Next, the mixing session begins. The inputs are mixed, and the users are asked to return the transformed inputs to themselves. This process is repeated a certain number of times, called “rounds” with each denomination, making it difficult to determine the origin of the funds.

  • Maintaining a management system.

The ChainLocks app helps prevent chain reorganization by checking recently mined blocks. This technology, added in 2019, aims to prevent 51% of attacks that can be organized by miners.

  • Dash Platform hosting.

This platform, built on the Dash network, allows decentralized applications to run and store data. The latter, in particular, will allow you to manage your wallet on the DashPay social network.

In addition, each masternode has a say in the DAO. Indeed, since they have a significant amount of coins, they are encouraged (at least theoretically) to raise their price and therefore fund projects that benefit the Dash.

Management system

As we said before, the Dash system includes a decentralized autonomous organization (DAO), which is led by masternodes, and which decides on the allocation of a monthly budget of 10% of the coins created, and aimed at the evolution of the system.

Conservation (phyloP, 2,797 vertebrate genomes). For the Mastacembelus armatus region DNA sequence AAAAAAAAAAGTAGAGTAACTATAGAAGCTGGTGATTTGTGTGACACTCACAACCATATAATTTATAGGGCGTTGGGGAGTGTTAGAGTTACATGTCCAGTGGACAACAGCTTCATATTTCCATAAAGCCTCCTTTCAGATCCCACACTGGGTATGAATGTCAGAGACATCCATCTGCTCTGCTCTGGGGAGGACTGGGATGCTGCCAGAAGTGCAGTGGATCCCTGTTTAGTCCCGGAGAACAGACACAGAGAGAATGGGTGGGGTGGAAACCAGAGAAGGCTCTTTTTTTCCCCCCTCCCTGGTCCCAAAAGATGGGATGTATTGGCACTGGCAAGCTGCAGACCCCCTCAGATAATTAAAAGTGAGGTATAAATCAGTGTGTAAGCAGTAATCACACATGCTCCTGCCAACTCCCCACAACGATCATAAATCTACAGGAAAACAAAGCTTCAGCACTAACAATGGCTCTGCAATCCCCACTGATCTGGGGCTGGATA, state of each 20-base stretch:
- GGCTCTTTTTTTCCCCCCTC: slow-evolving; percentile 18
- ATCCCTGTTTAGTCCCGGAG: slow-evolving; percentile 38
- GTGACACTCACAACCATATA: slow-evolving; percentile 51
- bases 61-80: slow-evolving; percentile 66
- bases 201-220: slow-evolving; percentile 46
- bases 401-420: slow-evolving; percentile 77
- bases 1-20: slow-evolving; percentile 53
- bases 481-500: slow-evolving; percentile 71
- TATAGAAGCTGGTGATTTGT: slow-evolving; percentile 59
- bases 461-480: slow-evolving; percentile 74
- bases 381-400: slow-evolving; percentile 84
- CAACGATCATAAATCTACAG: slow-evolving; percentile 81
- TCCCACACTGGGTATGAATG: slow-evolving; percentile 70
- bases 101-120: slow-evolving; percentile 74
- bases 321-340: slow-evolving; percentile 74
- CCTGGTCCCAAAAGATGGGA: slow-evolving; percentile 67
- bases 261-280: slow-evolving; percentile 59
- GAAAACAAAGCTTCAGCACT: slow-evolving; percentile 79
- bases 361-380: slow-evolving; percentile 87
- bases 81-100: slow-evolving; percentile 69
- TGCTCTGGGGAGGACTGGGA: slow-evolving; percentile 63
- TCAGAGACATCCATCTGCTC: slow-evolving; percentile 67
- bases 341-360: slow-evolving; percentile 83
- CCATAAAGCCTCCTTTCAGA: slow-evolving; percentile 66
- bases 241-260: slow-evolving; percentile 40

Thus, the project allows you to finance:

  • Software infrastructure development: The Dash Core Group, the team responsible for modifying the protocol, receives a monthly payment from the DAO.
  • Development of lightweight wallets, such as Dash Electrum.
  • Education: for example, there are many tutorial videos available on the Youtube channel (some of them are in French).
  • Adoption, especially in Latin America with Venezuela, Colombia, and Brazil.
  • Communication, marketing. In the past, the organization allowed itself to sponsor a team of racing planes (Dash Force One), MMA fighters, conferences, podcasts, etc.

Dash Usage Examples